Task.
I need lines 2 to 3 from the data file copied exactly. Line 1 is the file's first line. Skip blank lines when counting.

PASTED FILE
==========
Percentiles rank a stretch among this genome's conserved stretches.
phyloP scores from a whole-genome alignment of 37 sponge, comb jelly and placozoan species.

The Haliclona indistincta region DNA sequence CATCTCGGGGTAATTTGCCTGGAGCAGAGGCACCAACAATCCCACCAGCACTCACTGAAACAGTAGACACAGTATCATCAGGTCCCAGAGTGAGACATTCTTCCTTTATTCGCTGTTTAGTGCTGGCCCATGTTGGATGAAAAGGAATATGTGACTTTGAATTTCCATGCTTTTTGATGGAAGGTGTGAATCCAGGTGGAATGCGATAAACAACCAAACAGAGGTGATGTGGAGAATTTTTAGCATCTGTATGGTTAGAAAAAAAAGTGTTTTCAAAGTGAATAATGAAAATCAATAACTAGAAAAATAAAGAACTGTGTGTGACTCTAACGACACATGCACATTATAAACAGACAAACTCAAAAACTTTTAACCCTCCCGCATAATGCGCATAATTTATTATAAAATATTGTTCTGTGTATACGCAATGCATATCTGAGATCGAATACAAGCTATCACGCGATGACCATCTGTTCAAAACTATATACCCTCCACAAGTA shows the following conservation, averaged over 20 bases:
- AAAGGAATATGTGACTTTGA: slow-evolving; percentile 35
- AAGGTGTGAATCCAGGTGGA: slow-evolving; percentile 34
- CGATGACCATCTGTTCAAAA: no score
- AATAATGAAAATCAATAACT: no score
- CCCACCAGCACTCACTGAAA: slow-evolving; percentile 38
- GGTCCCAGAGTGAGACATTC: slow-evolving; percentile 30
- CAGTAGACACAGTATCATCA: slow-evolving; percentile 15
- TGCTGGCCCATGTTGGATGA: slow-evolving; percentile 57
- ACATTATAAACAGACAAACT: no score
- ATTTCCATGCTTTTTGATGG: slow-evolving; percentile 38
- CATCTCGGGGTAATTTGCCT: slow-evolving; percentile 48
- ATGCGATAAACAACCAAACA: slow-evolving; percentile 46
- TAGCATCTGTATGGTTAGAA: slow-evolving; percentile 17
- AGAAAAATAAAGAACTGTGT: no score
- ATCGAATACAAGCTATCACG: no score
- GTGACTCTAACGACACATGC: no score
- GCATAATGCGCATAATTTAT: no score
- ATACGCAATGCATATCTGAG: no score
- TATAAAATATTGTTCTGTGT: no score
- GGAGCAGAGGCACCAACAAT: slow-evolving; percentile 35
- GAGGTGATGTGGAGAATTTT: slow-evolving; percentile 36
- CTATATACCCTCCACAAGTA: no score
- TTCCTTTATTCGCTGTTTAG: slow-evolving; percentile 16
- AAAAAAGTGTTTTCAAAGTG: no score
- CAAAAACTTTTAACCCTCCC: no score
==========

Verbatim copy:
phyloP scores from a whole-genome alignment of 37 sponge, comb jelly and placozoan species.

The Haliclona indistincta region DNA sequence CATCTCGGGGTAATTTGCCTGGAGCAGAGGCACCAACAATCCCACCAGCACTCACTGAAACAGTAGACACAGTATCATCAGGTCCCAGAGTGAGACATTCTTCCTTTATTCGCTGTTTAGTGCTGGCCCATGTTGGATGAAAAGGAATATGTGACTTTGAATTTCCATGCTTTTTGATGGAAGGTGTGAATCCAGGTGGAATGCGATAAACAACCAAACAGAGGTGATGTGGAGAATTTTTAGCATCTGTATGGTTAGAAAAAAAAGTGTTTTCAAAGTGAATAATGAAAATCAATAACTAGAAAAATAAAGAACTGTGTGTGACTCTAACGACACATGCACATTATAAACAGACAAACTCAAAAACTTTTAACCCTCCCGCATAATGCGCATAATTTATTATAAAATATTGTTCTGTGTATACGCAATGCATATCTGAGATCGAATACAAGCTATCACGCGATGACCATCTGTTCAAAACTATATACCCTCCACAAGTA shows the following conservation, averaged over 20 bases: